León began his spiritual journey when he was baptized into the Episcopal Church in Guantánamo, Cuba. In 1961, when he was 12 years old, he came to the U.S. on the “Operation Peter Pan” flights out of Cuba, joining thousands of children whose parents feared for their future in Cuba. When he arrived in America he was supported by the Episcopal Church in Miami.
h/t: Huffington Post
In the autumn of 1978 the Washington Association of Churches and the Washington State Catholic Conference jointly published a six-page pamphlet they called “Abortion: An Ecumenical Study Document.” Their work offers a fascinating snapshot of Christian thinking at the time and raises some equally fascinating questions about what, exactly, has happened in the last 35 years.
The pamphlet does not contain a position statement. Quite the opposite, in fact. From the beginning, the authors explain that such an agreement is impossible: ”Clearly there is no Christian position on abortion, for here real values conflict with each other, and Christian persons who seek honestly to be open to God’s call still find themselves disagreeing profoundly.”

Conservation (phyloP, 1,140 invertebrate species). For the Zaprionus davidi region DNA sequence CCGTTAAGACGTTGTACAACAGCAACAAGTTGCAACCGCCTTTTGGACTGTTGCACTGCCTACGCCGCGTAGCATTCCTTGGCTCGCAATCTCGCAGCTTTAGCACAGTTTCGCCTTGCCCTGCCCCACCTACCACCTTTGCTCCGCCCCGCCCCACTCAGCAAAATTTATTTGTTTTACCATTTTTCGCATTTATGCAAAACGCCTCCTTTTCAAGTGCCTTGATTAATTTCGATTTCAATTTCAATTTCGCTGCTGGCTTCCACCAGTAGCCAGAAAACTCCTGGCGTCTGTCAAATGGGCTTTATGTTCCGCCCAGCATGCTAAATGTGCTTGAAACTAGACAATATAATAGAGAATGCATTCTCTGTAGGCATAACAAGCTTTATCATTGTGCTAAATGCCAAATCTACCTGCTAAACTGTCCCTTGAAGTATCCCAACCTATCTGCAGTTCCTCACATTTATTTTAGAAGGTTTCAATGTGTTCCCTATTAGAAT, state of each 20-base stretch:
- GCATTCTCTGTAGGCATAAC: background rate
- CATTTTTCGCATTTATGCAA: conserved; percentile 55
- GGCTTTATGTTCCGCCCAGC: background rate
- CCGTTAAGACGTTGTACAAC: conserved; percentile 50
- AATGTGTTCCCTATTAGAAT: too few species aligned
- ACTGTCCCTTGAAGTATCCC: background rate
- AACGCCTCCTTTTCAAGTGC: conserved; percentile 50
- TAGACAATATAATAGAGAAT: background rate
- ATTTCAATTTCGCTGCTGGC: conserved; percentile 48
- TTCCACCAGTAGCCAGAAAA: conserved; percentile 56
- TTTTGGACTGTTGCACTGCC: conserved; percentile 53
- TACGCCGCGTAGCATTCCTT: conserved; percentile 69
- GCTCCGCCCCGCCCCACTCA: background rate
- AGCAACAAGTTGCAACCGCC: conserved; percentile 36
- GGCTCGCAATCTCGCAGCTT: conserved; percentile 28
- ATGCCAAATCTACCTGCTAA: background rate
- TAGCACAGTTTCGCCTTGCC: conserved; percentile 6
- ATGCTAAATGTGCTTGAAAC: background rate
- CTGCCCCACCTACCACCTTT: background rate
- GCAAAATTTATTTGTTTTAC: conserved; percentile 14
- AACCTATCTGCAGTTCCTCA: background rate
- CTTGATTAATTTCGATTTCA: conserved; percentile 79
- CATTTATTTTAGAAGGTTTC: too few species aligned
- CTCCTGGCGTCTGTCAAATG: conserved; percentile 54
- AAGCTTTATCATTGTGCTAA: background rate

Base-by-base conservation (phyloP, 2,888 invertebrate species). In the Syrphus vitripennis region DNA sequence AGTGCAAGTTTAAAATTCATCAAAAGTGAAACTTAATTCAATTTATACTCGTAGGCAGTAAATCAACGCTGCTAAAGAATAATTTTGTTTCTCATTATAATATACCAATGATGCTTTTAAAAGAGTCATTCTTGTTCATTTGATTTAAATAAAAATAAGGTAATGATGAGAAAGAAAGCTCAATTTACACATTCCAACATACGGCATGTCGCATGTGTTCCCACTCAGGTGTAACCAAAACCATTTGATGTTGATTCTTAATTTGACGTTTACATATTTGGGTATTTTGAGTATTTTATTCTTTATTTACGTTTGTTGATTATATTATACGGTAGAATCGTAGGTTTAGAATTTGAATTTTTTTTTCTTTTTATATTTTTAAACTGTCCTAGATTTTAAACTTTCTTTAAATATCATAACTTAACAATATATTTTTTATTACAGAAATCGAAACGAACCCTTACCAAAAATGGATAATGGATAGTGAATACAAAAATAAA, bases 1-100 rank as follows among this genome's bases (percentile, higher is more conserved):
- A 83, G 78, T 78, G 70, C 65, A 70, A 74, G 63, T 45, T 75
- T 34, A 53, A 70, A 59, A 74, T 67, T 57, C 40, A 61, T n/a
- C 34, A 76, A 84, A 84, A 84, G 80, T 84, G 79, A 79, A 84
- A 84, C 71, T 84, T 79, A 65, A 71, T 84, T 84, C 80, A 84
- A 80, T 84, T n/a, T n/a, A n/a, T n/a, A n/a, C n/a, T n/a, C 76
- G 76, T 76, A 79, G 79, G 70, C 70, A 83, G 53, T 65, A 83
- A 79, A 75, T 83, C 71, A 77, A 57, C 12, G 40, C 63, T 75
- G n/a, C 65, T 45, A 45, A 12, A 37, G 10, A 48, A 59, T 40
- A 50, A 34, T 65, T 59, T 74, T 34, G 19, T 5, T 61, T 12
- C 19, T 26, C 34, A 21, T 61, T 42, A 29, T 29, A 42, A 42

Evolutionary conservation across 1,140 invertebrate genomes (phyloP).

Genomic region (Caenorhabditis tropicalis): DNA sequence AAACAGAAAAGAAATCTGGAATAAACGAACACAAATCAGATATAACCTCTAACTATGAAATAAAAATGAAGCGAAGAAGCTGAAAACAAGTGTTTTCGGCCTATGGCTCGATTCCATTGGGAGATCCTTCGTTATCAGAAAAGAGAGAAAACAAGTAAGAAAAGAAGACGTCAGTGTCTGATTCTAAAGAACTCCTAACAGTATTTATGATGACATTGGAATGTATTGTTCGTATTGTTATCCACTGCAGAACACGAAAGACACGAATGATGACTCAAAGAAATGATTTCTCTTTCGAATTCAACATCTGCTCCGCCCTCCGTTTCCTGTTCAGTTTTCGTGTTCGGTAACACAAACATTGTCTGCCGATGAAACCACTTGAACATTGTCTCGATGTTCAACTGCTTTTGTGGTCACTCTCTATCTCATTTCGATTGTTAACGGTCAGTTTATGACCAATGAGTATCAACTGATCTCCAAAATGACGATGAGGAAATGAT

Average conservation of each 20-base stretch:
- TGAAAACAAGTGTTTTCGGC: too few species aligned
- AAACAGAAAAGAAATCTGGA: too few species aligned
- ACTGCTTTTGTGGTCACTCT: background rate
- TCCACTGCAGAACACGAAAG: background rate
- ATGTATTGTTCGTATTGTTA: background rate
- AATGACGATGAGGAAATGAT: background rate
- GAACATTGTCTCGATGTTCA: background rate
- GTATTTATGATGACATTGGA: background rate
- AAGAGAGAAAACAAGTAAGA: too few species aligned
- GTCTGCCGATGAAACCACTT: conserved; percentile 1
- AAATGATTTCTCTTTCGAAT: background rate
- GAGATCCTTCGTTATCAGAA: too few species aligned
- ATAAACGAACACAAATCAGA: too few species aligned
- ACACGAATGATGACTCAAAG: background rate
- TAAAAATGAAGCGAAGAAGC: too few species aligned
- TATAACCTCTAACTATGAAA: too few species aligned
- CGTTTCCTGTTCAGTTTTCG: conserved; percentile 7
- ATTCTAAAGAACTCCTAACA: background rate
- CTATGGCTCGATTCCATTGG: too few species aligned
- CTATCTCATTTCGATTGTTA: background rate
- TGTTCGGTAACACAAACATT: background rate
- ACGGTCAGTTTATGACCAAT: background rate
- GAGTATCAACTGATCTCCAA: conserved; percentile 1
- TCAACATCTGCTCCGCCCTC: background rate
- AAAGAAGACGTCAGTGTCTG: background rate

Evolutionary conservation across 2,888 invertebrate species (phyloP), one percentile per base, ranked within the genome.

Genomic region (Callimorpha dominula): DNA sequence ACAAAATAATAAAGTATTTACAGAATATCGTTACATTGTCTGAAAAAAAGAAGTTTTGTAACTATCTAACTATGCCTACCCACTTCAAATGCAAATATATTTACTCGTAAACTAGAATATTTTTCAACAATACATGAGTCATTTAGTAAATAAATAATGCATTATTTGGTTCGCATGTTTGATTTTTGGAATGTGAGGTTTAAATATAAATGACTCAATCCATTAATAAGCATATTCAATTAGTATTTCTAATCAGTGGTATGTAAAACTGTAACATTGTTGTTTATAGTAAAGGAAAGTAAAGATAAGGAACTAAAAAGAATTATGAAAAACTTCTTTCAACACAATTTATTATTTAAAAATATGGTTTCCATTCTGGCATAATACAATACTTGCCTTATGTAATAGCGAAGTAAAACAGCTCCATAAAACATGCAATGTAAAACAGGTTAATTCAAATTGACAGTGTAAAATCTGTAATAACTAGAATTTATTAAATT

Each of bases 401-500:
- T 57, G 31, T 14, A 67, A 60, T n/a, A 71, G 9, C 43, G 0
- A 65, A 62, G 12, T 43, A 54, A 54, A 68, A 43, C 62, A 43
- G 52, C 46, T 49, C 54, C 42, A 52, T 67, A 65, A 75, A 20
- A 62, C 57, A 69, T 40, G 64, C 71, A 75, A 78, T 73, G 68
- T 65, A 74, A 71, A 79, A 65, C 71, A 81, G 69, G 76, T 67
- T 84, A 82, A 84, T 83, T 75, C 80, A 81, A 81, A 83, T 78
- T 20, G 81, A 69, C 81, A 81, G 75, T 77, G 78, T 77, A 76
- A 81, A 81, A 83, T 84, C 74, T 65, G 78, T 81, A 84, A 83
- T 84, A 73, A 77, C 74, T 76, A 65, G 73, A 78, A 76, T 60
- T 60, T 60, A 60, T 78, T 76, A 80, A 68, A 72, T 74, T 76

At the time, five years had passed since the Rove v. Wade decision, and the Church, broadly, was wrestling with ethical and spiritual complexities the decision brought to the surface. WAC, which existed “to express and strengthen the unity Christians have in Jesus Christ” had asked member denominations to create a study group because strong feelings on the question of abortion were threating that mission. In the absence of an agreement, the study group articulated a set of shared values and then assembled statements on abortion from member denominations.
Some of the contents would come as little surprise to anyone aware of today’s struggles over abortion ethics and rights. For example, the Catholic Church pronounced that even when pregnancy threatens a mother’s life, abortion “increases the overall tragedy.” Catholicism has wavered over the centuries about when a fetus becomes a person with a soul, but the hierarchy has been consistent in its opposition to abortion after ensoulment, which is now proclaimed to happen at conception. Furthermore, the Catholic hierarchy has long sought to enforce its ethical judgments via civic and criminal codes, and 1978 was no exception: “A legal context in which abortion is presented as a legitimate way of resolving tragic situations creates an atmosphere that reduces respect for the value of life. Ultimately, such an atmosphere dehumanizes the lives of all who live in it.”